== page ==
So getting back to old steam heated schools. Yeah they have a team of big boilers, but they only need run simultaneously at the beginning of the morning. And the heat should be off for all but about 8 hours per school day. Literally shut them down for weekends and holidays. At 6:30 Monday morning start pneumatic compressor, initiate the firing sequence, make sure the vacuum return pumps are ready to go, etc. By 8:00 AM it'll be 72 degrees in the classrooms. The boilers should soon be down to one boiler modulating on demand. The system should be off by about 2:00 PM, a little sooner on moderate days, a little longer on cold days.
If it's so brutally cold then the system won't shut down an that's a good thing since it probably could never make up that kind of temperature swing. ODR steam controls for non-intermittently heated buildings predict this and cancel set backs in unusually severe conditions. But most of the time you will enjoy huge temperature recoveries in no time and remember, once the steam all condenses, there's no water to freeze in the ventilator coils. Sounds efficient to me.
@ May 11, 2013 7:51 PM in Hot Water to Steam ConversionWe had discussed that option a couple years ago in terms of converting or "downsizing" big single pipe systems!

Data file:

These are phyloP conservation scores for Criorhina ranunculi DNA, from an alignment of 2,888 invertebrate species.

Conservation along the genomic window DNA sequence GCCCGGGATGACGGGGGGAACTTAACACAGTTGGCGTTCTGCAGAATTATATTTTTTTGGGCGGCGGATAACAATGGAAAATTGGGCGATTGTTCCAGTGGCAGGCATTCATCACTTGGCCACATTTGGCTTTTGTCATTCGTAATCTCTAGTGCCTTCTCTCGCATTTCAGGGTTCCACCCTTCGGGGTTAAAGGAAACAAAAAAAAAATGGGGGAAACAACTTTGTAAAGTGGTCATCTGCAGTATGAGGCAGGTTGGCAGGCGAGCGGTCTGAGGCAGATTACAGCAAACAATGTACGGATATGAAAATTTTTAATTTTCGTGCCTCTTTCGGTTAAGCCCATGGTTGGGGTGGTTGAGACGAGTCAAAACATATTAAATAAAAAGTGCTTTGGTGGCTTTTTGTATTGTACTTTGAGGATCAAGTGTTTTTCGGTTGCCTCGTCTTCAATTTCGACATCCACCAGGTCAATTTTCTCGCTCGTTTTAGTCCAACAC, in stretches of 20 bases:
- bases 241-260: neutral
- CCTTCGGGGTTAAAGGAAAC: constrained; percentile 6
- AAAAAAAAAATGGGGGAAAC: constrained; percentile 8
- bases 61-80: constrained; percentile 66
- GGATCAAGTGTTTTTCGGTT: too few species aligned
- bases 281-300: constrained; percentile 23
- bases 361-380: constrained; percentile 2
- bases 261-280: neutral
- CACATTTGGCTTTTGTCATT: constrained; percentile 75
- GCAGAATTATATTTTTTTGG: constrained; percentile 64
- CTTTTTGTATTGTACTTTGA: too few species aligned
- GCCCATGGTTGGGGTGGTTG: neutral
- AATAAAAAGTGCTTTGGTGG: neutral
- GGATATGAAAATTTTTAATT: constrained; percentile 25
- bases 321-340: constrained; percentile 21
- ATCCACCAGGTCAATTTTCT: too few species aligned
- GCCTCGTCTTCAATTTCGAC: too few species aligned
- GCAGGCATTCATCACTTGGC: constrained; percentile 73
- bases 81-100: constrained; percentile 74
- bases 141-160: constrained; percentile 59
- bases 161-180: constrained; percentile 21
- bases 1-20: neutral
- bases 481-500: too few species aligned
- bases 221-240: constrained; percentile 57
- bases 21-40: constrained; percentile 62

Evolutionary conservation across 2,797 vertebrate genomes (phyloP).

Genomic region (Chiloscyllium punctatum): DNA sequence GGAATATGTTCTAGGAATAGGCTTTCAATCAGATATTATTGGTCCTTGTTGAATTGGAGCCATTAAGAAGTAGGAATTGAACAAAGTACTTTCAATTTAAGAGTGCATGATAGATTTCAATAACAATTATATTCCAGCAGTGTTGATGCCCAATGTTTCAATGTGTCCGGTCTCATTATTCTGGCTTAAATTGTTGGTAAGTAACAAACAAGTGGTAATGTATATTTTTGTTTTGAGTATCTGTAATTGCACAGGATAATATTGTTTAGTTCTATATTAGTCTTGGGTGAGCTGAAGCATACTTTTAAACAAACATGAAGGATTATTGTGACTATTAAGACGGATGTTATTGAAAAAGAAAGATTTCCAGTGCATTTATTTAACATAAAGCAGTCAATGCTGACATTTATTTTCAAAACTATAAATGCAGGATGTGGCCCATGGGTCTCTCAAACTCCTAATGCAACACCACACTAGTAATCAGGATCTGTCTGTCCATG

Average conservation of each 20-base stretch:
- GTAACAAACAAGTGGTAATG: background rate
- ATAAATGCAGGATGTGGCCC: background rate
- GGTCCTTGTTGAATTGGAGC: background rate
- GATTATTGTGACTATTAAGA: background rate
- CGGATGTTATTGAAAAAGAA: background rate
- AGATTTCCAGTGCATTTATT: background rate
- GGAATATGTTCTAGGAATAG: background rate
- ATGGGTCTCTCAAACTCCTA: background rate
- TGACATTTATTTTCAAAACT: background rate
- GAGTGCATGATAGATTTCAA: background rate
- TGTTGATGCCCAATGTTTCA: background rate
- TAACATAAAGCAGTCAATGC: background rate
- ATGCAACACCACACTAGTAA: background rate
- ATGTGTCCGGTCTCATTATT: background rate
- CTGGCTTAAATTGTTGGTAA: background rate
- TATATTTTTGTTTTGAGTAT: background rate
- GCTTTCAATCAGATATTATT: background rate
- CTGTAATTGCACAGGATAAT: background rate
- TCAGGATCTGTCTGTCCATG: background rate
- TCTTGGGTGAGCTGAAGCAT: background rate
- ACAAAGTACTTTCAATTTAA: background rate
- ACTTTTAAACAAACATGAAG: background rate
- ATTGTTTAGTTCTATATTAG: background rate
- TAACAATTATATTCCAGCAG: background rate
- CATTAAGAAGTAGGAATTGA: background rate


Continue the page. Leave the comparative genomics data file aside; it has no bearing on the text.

And you would be just the person to try it since, well, it's not like we're loaded with new mini tube systems.
That's wonderful how well it works.
@ April 26, 2013 11:23 AM in General Electric Air ConditionerAir handlers like that could have been set up for general heating, or merely for reheat of chilled air or cool outdoor air. Restricted inlet pipe sizes would indicate reaheat or tempering (at least in my experience) A generously sized supply line would suggest general heat capability. A clue would be if there are sizable radiators in every room. If so, the coil is probably set up for reheat/tempering.
The importance lies in figuring the steam consumption of that coil.
If everything works right now, then measure the exiting air temperature of the air handler with the steam coil activated.
Then measure the diameter of the blower, and note the horsepower of the motor. From there, we can make some inferences as to the CFM of air being moved. This all assumes that there's no rating plate of any kind.
With specifics on CFM, inlet air temp and outlet air temp, there's a lovely formula on this site somewhere that will give you a pounds of steam per hour condensed by the coil. I should have it committed to memory, but when the mental fog rolls in, well. . .
One other thought is that if there's a properly sized air conditioning condenser unit connected to this, then note how many tons the compressor is. You can figure about 400 CFM per ton of A/C. Then that's your blower capacity. At least close enough for boiler sizing.
here: "CFM times Delta T (air, in degrees F) divided by 800. That gives pounds per hour steam. PPH= Sq Ft EDR divided by 4"
as posted in this thread- http://dev.heatinghelp.com/forum-thread/75962/Steam-coils-HELP#p810357
@ February 25, 2013 5:29 PM in 2 boiler setup issuesI think many people just assume that all the problems that they associate with steam heat are really problems associated with a system that continues to operate reasonably well while malfunctioning!